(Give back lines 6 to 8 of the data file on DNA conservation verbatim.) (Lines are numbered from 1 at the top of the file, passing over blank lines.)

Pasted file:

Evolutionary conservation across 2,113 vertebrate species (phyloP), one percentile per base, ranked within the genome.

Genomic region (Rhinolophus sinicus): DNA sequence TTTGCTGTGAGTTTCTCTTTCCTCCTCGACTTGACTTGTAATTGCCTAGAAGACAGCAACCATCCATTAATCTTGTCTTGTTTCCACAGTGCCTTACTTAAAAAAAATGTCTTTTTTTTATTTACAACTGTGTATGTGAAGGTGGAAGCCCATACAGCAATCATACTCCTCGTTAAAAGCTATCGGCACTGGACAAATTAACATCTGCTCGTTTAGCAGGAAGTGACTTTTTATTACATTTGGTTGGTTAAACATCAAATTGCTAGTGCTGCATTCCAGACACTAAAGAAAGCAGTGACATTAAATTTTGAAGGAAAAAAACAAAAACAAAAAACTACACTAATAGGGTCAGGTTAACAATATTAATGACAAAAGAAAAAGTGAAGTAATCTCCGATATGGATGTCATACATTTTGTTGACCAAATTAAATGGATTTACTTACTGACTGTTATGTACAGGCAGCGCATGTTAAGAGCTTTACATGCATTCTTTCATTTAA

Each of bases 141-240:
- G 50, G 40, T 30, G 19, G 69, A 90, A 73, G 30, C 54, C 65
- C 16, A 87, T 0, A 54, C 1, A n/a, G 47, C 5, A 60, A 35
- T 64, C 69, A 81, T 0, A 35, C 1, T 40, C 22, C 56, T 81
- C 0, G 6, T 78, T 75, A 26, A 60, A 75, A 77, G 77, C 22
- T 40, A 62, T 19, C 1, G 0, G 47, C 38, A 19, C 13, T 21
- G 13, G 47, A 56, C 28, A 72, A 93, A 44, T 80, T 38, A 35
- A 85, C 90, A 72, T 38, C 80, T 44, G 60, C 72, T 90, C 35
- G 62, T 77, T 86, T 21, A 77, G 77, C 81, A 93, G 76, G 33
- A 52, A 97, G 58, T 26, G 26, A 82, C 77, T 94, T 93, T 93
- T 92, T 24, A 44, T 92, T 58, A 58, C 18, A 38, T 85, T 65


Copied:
- T 64, C 69, A 81, T 0, A 35, C 1, T 40, C 22, C 56, T 81
- C 0, G 6, T 78, T 75, A 26, A 60, A 75, A 77, G 77, C 22
- T 40, A 62, T 19, C 1, G 0, G 47, C 38, A 19, C 13, T 21